Shrieking “Parable!” at every page turn, this takes its design concept from another, arguably more lasting parable. Featuring an embossed cover with faux-stitching up the side that uneasily recalls Boris Karloff’s makeup job from Frankenstein, this wildly self-conscious offering presents the story of an unnamed boy who wanders the reaches of Cementland. This boy is very special—resembling nothing so much as a red-and-white-striped trashcan with stick arms and legs, he roams in search of treasure. One day he finds “a strange and wonderful box. Attached to the box was a wrinkled note, which said, ‘Put my wondrous riches into the earth and enjoy.’ ” Predictably enough, when the boy sprinkles the riches—tiny gray specks contained within many brightly colored packets—into the earth, mysterious robbers come overnight and steal them. So the boy manufactures a living scarecrow of wire, old socks, and underwear and dubs it Frog Belly Rat Bone. Together the boy and Frog Belly Rat Bone make friends with the three potential robbers, a rat, a rabbit, and a fruit fly, and win them over to the mysteries of gardening. Smeary full-bleed gray-green acrylics modulate to smeary red-orange-pink acrylics as the “wondrous treasure” sprouts until “Cementland is filled with colors now!” Over-designed, overburdened, overbearing nod to easy environmentalism aimed directly at the Grandma market. (Picture book. 4-8)

Pub Date: April 1, 2003

ISBN: 0-7636-1382-7

Page Count: 48

Publisher: Candlewick

Review Posted Online: May 20, 2010

Kirkus Reviews Issue: April 1, 2003

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A book that will make young dog-owners smile in recognition and confirm dogless readers' worst suspicions about the mayhem caused by pets, even winsome ones. Sam, who bears passing resemblance to an affable golden retriever, is praised for fetching the family newspaper, and goes on to fetch every other newspaper on the block. In the next story, only the children love Sam's swimming; he is yelled at by lifeguards and fishermen alike when he splashes through every watering hole he can find. Finally, there is woe to the entire family when Sam is bored and lonely for one long night. Boland has an essential message, captured in both both story and illustrations of this Easy-to-Read: Kids and dogs belong together, especially when it's a fun-loving canine like Sam. An appealing tale. (Picture book. 4-8)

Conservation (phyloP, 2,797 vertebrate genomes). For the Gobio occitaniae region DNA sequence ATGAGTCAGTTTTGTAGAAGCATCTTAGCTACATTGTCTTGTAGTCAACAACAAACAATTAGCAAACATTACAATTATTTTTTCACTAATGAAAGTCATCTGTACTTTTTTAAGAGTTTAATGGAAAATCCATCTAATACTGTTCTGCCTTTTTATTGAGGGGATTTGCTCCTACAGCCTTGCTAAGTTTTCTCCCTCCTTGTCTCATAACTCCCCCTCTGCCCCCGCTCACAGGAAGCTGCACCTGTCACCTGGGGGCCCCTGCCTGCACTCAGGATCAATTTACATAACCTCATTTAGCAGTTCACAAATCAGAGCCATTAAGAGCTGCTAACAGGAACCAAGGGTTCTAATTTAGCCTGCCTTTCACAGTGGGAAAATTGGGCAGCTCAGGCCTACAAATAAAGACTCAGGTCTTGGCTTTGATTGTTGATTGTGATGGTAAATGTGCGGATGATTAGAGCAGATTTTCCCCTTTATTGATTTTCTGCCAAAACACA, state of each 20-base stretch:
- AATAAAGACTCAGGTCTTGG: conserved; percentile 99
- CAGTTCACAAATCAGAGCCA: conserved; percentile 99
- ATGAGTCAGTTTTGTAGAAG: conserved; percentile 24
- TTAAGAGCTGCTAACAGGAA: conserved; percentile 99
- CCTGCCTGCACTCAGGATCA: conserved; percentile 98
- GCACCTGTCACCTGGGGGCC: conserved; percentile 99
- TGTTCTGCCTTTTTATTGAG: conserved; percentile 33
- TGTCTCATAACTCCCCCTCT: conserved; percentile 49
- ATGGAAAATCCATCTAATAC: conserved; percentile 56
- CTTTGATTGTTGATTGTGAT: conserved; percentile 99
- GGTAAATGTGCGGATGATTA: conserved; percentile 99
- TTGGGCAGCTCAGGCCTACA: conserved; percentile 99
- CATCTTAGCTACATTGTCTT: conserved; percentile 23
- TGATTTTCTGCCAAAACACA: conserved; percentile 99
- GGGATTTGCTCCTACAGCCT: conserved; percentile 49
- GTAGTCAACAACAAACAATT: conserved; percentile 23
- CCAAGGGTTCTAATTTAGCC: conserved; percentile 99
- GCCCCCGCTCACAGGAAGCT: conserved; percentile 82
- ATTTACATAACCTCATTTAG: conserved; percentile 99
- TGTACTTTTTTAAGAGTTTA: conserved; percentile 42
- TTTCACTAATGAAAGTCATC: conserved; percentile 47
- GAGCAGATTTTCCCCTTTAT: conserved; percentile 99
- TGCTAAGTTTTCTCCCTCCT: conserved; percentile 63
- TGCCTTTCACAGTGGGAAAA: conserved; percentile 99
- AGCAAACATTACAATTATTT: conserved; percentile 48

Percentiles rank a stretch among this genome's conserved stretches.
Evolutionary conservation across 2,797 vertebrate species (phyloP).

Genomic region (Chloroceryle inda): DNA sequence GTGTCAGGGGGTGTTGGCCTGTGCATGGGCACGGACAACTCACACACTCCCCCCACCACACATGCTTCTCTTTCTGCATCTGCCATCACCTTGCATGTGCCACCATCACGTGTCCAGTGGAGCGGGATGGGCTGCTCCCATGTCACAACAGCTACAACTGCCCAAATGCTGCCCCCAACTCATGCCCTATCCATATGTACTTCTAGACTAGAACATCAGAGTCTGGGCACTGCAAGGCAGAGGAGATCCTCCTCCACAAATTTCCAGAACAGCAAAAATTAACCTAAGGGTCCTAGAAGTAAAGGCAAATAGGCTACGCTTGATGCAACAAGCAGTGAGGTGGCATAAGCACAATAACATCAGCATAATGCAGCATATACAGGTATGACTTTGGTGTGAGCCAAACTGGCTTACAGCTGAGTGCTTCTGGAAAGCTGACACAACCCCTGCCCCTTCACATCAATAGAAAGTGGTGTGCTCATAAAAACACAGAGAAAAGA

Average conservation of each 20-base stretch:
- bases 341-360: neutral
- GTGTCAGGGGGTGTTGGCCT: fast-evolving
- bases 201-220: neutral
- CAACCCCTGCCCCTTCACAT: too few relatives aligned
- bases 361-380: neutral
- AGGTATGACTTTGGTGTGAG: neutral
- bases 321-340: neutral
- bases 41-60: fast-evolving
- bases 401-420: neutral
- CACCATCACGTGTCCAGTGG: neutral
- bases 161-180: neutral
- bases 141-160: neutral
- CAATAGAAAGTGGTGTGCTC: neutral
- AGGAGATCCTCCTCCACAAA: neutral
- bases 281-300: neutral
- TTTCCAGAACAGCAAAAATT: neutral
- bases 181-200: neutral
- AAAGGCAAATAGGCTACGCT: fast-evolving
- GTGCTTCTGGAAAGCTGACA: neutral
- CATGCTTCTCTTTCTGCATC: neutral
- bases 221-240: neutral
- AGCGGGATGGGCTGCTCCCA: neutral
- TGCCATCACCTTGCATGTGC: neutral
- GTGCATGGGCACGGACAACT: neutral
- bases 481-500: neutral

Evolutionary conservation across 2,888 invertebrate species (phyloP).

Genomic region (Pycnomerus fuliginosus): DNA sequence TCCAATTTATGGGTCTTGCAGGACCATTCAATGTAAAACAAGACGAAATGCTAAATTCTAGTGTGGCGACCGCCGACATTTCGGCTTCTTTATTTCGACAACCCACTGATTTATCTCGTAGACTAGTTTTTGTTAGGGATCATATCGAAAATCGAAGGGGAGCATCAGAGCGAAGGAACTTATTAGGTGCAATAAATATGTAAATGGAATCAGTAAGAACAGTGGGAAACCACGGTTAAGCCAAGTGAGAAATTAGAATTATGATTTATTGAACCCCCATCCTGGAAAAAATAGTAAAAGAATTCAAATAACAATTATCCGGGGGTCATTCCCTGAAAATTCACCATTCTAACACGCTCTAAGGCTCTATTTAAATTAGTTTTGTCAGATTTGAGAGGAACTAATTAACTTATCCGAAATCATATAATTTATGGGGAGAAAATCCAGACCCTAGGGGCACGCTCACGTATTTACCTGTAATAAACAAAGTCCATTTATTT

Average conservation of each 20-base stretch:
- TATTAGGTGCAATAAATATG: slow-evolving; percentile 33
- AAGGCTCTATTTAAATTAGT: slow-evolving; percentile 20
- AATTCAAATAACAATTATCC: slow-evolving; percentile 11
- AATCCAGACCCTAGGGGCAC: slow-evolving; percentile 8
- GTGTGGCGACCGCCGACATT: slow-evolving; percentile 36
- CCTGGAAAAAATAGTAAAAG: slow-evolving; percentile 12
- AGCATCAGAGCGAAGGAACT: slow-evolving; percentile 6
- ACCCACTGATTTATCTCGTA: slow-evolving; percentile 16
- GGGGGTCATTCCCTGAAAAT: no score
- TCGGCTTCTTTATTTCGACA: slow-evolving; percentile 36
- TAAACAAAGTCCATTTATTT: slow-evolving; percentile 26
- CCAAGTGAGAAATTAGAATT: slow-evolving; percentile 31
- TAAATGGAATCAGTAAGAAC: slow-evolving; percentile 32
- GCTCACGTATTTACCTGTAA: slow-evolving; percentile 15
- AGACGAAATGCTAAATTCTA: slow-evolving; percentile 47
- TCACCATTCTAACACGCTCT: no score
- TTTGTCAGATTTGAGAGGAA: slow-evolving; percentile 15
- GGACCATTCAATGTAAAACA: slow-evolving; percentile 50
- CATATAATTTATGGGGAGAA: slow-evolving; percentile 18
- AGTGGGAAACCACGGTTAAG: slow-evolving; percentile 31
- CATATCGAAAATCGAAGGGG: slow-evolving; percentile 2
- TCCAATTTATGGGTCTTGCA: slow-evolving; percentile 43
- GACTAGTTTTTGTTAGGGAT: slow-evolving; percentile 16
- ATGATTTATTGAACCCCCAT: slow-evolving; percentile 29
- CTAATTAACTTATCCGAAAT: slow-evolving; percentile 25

Pub Date: April 1, 1996

ISBN: 0-8037-1530-7

Page Count: 40

Publisher: Dial Books

Review Posted Online: May 20, 2010

Kirkus Reviews Issue: Feb. 1, 1996

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A sweet, soft conversation starter and a charming gift.

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A paean to teachers and their surrogates everywhere.

This gentle ode to a teacher’s skill at inspiring, encouraging, and being a role model is spoken, presumably, from a child’s viewpoint. However, the voice could equally be that of an adult, because who can’t look back upon teachers or other early mentors who gave of themselves and offered their pupils so much? Indeed, some of the self-aware, self-assured expressions herein seem perhaps more realistic as uttered from one who’s already grown. Alternatively, readers won’t fail to note that this small book, illustrated with gentle soy-ink drawings and featuring an adult-child bear duo engaged in various sedentary and lively pursuits, could just as easily be about human parent- (or grandparent-) child pairs: some of the softly colored illustrations depict scenarios that are more likely to occur within a home and/or other family-oriented setting. Makes sense: aren’t parents and other close family members children’s first teachers? This duality suggests that the book might be best shared one-on-one between a nostalgic adult and a child who’s developed some self-confidence, having learned a thing or two from a parent, grandparent, older relative, or classroom instructor.

A sweet, soft conversation starter and a charming gift. (Picture book. 4-7)

Pub Date: March 1, 2017

ISBN: 978-1-943200-08-5

Page Count: 32

Publisher: Compendium

Review Posted Online: Dec. 14, 2016

Kirkus Reviews Issue: Jan. 1, 2017

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